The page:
A few days back I wrote about ‘the pipe‘ and I called for all of us to practice not being a pipe. But there wasn’t so much clarity on what that really mean. We could think about the usual exhortations like ‘Don’t micromanage’, ‘Coach people’, ‘Troubleshoot problems and not people’. But I think it would be really helpful to study some of the work that came out of Google’s Project Oxygen. Some of the detailed guides and tools can be found here.
As a coach myself, I found some of the advice there to be rather useful, such as a quick reference guide on the GROW model. They even provided templates on 1:1 meeting agendas for you to prepare and think about how to use those sessions productively.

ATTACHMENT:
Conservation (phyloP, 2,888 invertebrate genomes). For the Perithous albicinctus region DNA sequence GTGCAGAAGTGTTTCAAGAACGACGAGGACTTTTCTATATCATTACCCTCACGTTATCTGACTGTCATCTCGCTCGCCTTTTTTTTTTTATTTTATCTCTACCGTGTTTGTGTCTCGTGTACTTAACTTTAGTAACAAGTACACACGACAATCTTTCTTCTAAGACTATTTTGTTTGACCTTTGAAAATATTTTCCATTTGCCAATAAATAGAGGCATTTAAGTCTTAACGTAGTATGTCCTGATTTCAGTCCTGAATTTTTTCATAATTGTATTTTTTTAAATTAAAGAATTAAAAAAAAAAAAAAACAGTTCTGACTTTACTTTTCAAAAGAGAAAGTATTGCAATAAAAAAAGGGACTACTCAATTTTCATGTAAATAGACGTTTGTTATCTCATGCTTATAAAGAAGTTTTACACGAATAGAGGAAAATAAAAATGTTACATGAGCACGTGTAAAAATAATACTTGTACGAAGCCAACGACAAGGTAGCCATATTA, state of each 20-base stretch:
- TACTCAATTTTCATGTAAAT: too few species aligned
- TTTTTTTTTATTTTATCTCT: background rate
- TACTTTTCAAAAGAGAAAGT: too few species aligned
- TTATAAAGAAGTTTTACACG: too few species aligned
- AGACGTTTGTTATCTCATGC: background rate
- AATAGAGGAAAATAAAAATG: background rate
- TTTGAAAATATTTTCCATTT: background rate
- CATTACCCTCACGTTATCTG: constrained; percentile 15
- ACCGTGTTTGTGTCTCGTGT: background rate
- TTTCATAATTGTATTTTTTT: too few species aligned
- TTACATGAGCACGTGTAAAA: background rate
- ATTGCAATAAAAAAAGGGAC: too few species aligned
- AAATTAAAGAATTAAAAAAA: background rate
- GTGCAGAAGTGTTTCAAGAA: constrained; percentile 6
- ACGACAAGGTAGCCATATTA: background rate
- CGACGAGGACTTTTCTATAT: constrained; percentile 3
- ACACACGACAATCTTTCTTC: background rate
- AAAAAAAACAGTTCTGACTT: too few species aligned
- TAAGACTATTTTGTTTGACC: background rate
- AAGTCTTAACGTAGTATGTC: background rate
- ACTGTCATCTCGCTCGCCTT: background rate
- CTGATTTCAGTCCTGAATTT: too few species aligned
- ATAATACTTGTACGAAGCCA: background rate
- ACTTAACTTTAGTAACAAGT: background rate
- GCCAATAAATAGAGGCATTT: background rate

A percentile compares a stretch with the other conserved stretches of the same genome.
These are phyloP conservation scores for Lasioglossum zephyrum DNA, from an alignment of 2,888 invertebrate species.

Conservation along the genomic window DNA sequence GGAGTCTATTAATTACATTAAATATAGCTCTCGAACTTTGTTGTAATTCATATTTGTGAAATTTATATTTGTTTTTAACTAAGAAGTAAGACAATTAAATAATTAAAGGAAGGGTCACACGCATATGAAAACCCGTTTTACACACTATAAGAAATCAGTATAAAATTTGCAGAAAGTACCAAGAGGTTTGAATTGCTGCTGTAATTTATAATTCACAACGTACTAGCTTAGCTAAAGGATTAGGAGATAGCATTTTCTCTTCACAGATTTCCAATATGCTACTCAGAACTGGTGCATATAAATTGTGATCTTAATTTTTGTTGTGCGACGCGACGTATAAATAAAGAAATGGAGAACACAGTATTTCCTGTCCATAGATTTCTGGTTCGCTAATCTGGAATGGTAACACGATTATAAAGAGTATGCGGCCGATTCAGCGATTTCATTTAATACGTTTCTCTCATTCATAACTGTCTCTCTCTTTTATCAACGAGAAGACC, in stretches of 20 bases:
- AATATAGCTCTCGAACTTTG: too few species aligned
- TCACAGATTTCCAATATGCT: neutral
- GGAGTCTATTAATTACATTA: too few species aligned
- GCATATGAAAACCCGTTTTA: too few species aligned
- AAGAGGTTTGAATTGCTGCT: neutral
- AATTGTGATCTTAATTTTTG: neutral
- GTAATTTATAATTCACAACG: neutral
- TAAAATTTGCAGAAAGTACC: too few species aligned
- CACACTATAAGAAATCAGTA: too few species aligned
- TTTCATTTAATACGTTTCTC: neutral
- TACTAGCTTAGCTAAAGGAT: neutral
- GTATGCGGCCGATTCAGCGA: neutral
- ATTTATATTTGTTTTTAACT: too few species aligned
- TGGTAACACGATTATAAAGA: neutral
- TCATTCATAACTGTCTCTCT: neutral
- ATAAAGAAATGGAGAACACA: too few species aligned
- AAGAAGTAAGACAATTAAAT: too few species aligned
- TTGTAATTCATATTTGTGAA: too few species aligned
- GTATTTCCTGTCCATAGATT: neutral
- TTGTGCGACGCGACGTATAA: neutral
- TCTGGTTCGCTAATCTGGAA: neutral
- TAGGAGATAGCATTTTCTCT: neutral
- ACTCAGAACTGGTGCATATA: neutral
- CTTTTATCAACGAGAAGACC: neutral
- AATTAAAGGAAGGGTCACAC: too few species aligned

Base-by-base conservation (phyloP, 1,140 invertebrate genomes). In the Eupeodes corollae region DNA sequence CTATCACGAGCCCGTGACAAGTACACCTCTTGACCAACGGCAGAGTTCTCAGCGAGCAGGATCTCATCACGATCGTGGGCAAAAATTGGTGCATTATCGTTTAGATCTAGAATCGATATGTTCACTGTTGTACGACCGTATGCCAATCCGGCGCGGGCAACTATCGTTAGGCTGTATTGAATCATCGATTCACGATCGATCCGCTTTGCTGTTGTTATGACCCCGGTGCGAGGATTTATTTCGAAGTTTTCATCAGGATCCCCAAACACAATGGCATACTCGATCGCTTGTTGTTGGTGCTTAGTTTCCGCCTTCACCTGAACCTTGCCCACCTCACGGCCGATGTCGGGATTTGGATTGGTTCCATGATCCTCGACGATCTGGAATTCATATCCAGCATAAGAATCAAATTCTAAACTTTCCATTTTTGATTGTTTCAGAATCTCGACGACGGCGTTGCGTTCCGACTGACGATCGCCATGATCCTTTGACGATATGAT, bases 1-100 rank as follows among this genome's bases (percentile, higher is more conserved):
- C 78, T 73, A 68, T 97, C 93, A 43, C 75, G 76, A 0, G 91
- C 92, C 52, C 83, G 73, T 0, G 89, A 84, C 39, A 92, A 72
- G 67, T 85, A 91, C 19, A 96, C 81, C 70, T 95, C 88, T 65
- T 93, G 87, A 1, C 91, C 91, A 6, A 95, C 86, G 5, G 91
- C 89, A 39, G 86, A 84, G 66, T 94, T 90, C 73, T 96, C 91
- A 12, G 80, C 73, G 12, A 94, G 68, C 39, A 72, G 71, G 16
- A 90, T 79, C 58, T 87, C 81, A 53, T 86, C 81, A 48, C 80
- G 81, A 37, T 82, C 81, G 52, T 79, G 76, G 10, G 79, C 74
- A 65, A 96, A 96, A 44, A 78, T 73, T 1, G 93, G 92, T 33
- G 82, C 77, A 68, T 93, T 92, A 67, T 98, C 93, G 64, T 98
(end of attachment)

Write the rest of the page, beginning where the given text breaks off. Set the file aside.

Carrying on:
More often than not, an organisation’s culture and system is vital to prevent an over-development of plumbing in the organisation. When there’s too many layers of hierarchy than is operationally necessary, there’s efficiency in redeploying manpower. When you find yourself unable to locate and directly reach out to the frontline in charge of client-interactions, then the culture may be stifling or knowledge management is not being done right. The organisation itself needs to realign incentives so that being just a pipe will not genuinely get you far in the system. The issue with pipes is that, they actually can get far ahead in many large bureaucratic organisations.